Ben Simmons is still on the Philadelphia 76ers' roster, despite his longstanding trade demand. What’s with the indeterminate delay?
The Simmons situation has already proved too complex for a quick resolution, but hope remains that the Sixers will find a solution before the February 10 trade deadline. Still, the franchise is letting teams know it is willing to let this stalemate drag on into the offseason.
Talks are ongoing. In December, Shams Charania of The Athletic and Stadium reported that seven "teams [are] interested in Simmons," including the "New York Knicks, Los Angeles Lakers, Minnesota Timberwolves, Portland Trail Blazers, Sacramento Kings, Indiana Pacers and Cleveland Cavaliers."
This season, Simmons has refused to play for the 76ers, reportedly citing mental-health concerns. He's under contract through 2024-25 and owed $146.7 million, although game-by-game, Simmons is forfeiting a significant sum. And while he may attempt to reclaim some of the lost wages in arbitration (likely after the season), the team may let the legal battle play out as long as necessary until it gets a viable return for the All-Star forward.
It's not difficult to reverse engineer what offers might look like from the teams in question, given the size of Simmons' salary ($33 million for 2021-22). Any hopeful franchise over the salary cap will need to send out at least $26.3 million in outgoing salary to match. Only the Oklahoma City Thunder have the means to absorb Simmons into cap space outright, but they're not one of the teams included in Charania's report.
Does Simmons Fit in New York with Julius Randle?
Canvassing several NBA sources, none like the idea of Randle and Simmons on the floor together. And yet, the Knicks certainly have the assets needed to get a deal done if the Sixers are looking for multiple prospects. Or if they find a third team open to sending a playoff-ready veteran to Philadelphia in exchange for New York's many young players.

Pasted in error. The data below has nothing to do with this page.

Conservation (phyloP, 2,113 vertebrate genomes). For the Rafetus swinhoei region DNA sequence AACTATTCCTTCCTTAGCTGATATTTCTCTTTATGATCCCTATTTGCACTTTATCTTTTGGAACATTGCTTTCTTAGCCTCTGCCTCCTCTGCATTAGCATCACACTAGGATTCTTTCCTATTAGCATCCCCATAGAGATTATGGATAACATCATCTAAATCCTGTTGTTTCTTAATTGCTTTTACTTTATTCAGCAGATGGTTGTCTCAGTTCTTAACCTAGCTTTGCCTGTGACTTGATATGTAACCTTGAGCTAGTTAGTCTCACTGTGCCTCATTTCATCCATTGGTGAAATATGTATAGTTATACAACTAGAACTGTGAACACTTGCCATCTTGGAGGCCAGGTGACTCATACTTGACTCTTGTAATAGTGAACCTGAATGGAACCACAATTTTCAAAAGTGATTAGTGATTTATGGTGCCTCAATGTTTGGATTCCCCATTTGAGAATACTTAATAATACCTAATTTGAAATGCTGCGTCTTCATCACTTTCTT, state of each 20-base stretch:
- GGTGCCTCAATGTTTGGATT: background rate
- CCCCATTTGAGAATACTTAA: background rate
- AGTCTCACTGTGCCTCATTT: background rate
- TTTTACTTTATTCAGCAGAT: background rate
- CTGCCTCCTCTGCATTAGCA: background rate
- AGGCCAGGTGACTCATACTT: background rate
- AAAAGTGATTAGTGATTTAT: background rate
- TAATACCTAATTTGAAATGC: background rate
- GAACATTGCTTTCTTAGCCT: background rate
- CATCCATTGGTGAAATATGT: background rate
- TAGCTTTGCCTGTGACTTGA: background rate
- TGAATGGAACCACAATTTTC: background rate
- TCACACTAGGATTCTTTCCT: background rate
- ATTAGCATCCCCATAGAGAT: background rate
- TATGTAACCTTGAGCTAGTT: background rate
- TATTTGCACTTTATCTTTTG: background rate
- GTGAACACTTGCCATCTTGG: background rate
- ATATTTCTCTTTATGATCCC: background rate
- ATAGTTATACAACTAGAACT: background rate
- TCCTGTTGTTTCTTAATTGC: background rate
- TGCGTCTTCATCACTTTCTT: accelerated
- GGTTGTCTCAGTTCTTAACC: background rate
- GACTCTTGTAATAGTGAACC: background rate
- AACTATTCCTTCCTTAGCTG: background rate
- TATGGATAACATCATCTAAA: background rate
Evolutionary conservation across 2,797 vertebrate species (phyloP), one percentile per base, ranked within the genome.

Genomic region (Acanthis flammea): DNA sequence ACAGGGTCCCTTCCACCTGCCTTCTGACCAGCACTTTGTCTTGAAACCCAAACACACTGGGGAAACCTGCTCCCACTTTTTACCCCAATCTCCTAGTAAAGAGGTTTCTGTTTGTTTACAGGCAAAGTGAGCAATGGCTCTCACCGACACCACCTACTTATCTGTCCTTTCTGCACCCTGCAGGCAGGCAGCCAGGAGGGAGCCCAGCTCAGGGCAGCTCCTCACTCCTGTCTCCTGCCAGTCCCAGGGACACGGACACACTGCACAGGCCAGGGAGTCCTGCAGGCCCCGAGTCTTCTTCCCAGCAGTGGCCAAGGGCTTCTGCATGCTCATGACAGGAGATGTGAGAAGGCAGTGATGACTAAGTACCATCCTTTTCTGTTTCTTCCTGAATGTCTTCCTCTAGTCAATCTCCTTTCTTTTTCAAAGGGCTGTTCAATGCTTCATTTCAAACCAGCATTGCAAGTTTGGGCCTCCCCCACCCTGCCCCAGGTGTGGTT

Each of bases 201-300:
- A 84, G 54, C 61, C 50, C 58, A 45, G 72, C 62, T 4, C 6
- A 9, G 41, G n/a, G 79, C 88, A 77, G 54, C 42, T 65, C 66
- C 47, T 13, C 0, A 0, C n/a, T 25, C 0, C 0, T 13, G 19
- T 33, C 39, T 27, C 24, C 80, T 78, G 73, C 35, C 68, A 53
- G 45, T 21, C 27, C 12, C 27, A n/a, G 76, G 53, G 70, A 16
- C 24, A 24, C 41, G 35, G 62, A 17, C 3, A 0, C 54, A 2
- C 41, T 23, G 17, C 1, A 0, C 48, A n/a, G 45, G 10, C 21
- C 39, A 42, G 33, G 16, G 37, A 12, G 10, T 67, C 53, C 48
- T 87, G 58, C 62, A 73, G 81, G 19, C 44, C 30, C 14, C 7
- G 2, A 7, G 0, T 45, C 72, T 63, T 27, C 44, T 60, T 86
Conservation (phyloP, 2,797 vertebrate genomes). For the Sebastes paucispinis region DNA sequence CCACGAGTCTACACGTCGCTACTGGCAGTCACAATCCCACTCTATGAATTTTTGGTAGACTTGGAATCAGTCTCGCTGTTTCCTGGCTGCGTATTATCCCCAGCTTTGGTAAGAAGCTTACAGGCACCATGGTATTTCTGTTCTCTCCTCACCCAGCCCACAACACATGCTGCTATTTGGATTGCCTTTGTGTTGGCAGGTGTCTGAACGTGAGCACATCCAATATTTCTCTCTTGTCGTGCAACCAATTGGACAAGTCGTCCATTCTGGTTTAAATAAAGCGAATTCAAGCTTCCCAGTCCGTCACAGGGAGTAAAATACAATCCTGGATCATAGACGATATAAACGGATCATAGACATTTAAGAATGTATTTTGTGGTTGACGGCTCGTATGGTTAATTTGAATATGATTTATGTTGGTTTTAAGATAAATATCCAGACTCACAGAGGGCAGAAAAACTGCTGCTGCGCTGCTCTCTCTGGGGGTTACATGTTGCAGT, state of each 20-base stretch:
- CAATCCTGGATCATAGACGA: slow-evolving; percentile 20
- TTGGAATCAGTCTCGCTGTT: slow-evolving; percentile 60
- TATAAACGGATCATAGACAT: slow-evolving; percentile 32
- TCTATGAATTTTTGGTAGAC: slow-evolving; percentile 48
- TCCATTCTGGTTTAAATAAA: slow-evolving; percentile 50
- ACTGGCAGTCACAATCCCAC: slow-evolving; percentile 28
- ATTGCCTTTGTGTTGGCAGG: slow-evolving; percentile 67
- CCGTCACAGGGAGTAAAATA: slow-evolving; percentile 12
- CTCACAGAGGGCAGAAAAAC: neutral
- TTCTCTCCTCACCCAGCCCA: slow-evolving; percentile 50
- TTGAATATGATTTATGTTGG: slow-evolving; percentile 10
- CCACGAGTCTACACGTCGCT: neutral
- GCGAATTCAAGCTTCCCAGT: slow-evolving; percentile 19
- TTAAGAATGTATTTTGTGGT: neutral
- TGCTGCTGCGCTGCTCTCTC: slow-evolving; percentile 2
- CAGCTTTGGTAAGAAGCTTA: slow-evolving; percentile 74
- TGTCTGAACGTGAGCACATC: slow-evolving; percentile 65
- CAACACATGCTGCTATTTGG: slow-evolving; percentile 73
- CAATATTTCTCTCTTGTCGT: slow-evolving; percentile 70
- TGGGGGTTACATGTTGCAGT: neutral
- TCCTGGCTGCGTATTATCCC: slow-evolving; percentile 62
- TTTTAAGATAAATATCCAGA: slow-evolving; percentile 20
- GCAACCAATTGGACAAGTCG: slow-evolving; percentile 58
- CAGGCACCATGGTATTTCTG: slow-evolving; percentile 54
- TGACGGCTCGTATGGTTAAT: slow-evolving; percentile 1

Per B/R’s Jake Fischer, the Knicks “have internally discussed pathways to landing Ben Simmons, but New York has never phoned Sixers brass regarding any potential deal structure.”
The Knicks can offer a combination that includes prospects like RJ Barrett, Obi Toppin, Immanuel Quickley, Quentin Grimes, Kevin Knox II, Mitchell Robinson and others. The team also has sizable contracts in Evan Fournier, Derrick Rose (recovering from ankle surgery), Alec Burks, Nerlens Noel and Kemba Walker.
The team also has all of its first-round picks plus a 2022 first from the Charlotte Hornets (top-18 protected this season, and the Hornets are currently slotted at No. 19) and a 2023 protected pick from the Dallas Mavericks.
If the Knicks want Simmons, they may not have a singular player that pushes Philadelphia into a deal, but New York may still have the means to get a deal done. It just may take a multiteam trade to get Philadelphia on board.
Randle doesn't fit in Philadelphia alongside Joel Embiid. Does he work next to Simmons? Maybe not, but that may not stop New York from contemplating the idea.
Lakers Start with Westbrook
The Lakers only have three contracts that can work for Simmons: LeBron James, Anthony Davis and Russell Westbrook. They can't put enough pieces together (like Talen Horton-Tucker, Kendrick Nunn, etc.) to match Simmons' salary without one of their three highest-paid players.
While B/R broke down who the Lakers might be able to get for Westbrook, Fischer wrote, "Westbrook is not a player on the Sixers' list of hopeful returns."
So, does that mean Westbrook would be on the list if the hopefuls aren't made available? That doesn’t seem to be the case, as the Sixers appear to be willing to wait until the offseason to solve the dilemma.
Because Westbrook earns $44.2 million this season, Philadelphia would have to send either a player like Danny Green or Georges Niang along with Simmons to Los Angeles (or a combination of at least two lower-paid players).